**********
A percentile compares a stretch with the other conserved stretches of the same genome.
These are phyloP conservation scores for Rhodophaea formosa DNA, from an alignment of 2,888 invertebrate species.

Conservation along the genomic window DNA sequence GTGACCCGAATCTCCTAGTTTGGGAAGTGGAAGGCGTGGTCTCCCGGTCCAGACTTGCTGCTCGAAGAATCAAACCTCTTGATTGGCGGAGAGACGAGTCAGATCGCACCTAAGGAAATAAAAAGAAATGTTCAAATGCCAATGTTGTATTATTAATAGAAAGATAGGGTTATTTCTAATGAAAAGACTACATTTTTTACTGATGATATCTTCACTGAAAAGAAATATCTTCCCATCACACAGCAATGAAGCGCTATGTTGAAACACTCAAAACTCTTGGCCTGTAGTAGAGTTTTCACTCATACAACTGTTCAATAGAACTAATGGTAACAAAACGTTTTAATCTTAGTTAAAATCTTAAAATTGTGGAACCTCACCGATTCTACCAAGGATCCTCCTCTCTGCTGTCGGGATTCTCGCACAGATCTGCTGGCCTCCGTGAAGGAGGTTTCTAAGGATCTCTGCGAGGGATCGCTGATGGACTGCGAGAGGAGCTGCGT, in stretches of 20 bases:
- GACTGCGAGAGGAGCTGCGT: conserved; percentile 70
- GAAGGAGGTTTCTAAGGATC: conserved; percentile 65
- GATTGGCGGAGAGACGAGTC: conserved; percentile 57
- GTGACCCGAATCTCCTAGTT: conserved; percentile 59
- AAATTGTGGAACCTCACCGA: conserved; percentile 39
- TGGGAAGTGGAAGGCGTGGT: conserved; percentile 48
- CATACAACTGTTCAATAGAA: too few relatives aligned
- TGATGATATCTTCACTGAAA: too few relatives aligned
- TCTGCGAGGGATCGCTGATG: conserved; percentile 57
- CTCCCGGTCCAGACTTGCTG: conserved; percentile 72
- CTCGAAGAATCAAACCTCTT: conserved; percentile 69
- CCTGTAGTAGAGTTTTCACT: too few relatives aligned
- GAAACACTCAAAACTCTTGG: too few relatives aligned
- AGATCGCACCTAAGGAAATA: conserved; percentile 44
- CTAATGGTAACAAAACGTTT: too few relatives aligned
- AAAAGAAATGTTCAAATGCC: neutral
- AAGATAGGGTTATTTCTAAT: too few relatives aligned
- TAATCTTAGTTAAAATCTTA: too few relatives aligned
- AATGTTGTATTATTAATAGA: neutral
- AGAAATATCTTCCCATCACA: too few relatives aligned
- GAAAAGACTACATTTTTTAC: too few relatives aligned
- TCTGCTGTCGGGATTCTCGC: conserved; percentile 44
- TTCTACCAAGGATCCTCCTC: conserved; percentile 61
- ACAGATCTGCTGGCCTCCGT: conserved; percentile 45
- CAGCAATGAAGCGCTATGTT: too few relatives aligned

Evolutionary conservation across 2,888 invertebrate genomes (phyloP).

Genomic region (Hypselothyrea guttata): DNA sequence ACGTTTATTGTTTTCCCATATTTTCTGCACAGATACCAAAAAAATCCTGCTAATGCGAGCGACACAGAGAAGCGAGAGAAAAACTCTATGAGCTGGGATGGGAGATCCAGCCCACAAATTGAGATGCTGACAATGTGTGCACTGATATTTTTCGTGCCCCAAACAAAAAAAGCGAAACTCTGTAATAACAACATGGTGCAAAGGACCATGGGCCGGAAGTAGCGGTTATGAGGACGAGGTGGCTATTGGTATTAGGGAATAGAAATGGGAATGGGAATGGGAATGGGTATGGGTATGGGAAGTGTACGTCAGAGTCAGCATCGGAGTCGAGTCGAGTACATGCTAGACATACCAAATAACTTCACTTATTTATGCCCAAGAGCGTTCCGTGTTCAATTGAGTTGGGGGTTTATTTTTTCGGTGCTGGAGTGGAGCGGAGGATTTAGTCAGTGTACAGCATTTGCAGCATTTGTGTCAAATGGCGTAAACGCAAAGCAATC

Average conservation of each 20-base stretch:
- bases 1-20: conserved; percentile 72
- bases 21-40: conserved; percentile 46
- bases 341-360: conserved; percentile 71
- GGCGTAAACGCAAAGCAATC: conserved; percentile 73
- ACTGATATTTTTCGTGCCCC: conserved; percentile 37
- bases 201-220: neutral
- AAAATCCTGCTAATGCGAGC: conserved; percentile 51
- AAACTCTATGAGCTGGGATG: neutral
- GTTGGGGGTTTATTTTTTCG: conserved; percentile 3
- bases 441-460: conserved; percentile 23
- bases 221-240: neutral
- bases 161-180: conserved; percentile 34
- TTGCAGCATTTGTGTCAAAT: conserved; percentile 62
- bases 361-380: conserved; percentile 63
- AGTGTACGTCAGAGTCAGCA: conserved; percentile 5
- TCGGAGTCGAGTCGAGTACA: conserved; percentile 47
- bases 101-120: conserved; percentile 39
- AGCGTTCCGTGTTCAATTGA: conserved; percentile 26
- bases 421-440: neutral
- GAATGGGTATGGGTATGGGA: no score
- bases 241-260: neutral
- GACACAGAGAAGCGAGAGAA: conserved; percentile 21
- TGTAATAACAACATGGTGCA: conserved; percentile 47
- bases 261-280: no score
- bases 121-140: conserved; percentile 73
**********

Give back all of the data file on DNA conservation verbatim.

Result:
A percentile compares a stretch with the other conserved stretches of the same genome.
These are phyloP conservation scores for Rhodophaea formosa DNA, from an alignment of 2,888 invertebrate species.

Conservation along the genomic window DNA sequence GTGACCCGAATCTCCTAGTTTGGGAAGTGGAAGGCGTGGTCTCCCGGTCCAGACTTGCTGCTCGAAGAATCAAACCTCTTGATTGGCGGAGAGACGAGTCAGATCGCACCTAAGGAAATAAAAAGAAATGTTCAAATGCCAATGTTGTATTATTAATAGAAAGATAGGGTTATTTCTAATGAAAAGACTACATTTTTTACTGATGATATCTTCACTGAAAAGAAATATCTTCCCATCACACAGCAATGAAGCGCTATGTTGAAACACTCAAAACTCTTGGCCTGTAGTAGAGTTTTCACTCATACAACTGTTCAATAGAACTAATGGTAACAAAACGTTTTAATCTTAGTTAAAATCTTAAAATTGTGGAACCTCACCGATTCTACCAAGGATCCTCCTCTCTGCTGTCGGGATTCTCGCACAGATCTGCTGGCCTCCGTGAAGGAGGTTTCTAAGGATCTCTGCGAGGGATCGCTGATGGACTGCGAGAGGAGCTGCGT, in stretches of 20 bases:
- GACTGCGAGAGGAGCTGCGT: conserved; percentile 70
- GAAGGAGGTTTCTAAGGATC: conserved; percentile 65
- GATTGGCGGAGAGACGAGTC: conserved; percentile 57
- GTGACCCGAATCTCCTAGTT: conserved; percentile 59
- AAATTGTGGAACCTCACCGA: conserved; percentile 39
- TGGGAAGTGGAAGGCGTGGT: conserved; percentile 48
- CATACAACTGTTCAATAGAA: too few relatives aligned
- TGATGATATCTTCACTGAAA: too few relatives aligned
- TCTGCGAGGGATCGCTGATG: conserved; percentile 57
- CTCCCGGTCCAGACTTGCTG: conserved; percentile 72
- CTCGAAGAATCAAACCTCTT: conserved; percentile 69
- CCTGTAGTAGAGTTTTCACT: too few relatives aligned
- GAAACACTCAAAACTCTTGG: too few relatives aligned
- AGATCGCACCTAAGGAAATA: conserved; percentile 44
- CTAATGGTAACAAAACGTTT: too few relatives aligned
- AAAAGAAATGTTCAAATGCC: neutral
- AAGATAGGGTTATTTCTAAT: too few relatives aligned
- TAATCTTAGTTAAAATCTTA: too few relatives aligned
- AATGTTGTATTATTAATAGA: neutral
- AGAAATATCTTCCCATCACA: too few relatives aligned
- GAAAAGACTACATTTTTTAC: too few relatives aligned
- TCTGCTGTCGGGATTCTCGC: conserved; percentile 44
- TTCTACCAAGGATCCTCCTC: conserved; percentile 61
- ACAGATCTGCTGGCCTCCGT: conserved; percentile 45
- CAGCAATGAAGCGCTATGTT: too few relatives aligned

Evolutionary conservation across 2,888 invertebrate genomes (phyloP).

Genomic region (Hypselothyrea guttata): DNA sequence ACGTTTATTGTTTTCCCATATTTTCTGCACAGATACCAAAAAAATCCTGCTAATGCGAGCGACACAGAGAAGCGAGAGAAAAACTCTATGAGCTGGGATGGGAGATCCAGCCCACAAATTGAGATGCTGACAATGTGTGCACTGATATTTTTCGTGCCCCAAACAAAAAAAGCGAAACTCTGTAATAACAACATGGTGCAAAGGACCATGGGCCGGAAGTAGCGGTTATGAGGACGAGGTGGCTATTGGTATTAGGGAATAGAAATGGGAATGGGAATGGGAATGGGTATGGGTATGGGAAGTGTACGTCAGAGTCAGCATCGGAGTCGAGTCGAGTACATGCTAGACATACCAAATAACTTCACTTATTTATGCCCAAGAGCGTTCCGTGTTCAATTGAGTTGGGGGTTTATTTTTTCGGTGCTGGAGTGGAGCGGAGGATTTAGTCAGTGTACAGCATTTGCAGCATTTGTGTCAAATGGCGTAAACGCAAAGCAATC

Average conservation of each 20-base stretch:
- bases 1-20: conserved; percentile 72
- bases 21-40: conserved; percentile 46
- bases 341-360: conserved; percentile 71
- GGCGTAAACGCAAAGCAATC: conserved; percentile 73
- ACTGATATTTTTCGTGCCCC: conserved; percentile 37
- bases 201-220: neutral
- AAAATCCTGCTAATGCGAGC: conserved; percentile 51
- AAACTCTATGAGCTGGGATG: neutral
- GTTGGGGGTTTATTTTTTCG: conserved; percentile 3
- bases 441-460: conserved; percentile 23
- bases 221-240: neutral
- bases 161-180: conserved; percentile 34
- TTGCAGCATTTGTGTCAAAT: conserved; percentile 62
- bases 361-380: conserved; percentile 63
- AGTGTACGTCAGAGTCAGCA: conserved; percentile 5
- TCGGAGTCGAGTCGAGTACA: conserved; percentile 47
- bases 101-120: conserved; percentile 39
- AGCGTTCCGTGTTCAATTGA: conserved; percentile 26
- bases 421-440: neutral
- GAATGGGTATGGGTATGGGA: no score
- bases 241-260: neutral
- GACACAGAGAAGCGAGAGAA: conserved; percentile 21
- TGTAATAACAACATGGTGCA: conserved; percentile 47
- bases 261-280: no score
- bases 121-140: conserved; percentile 73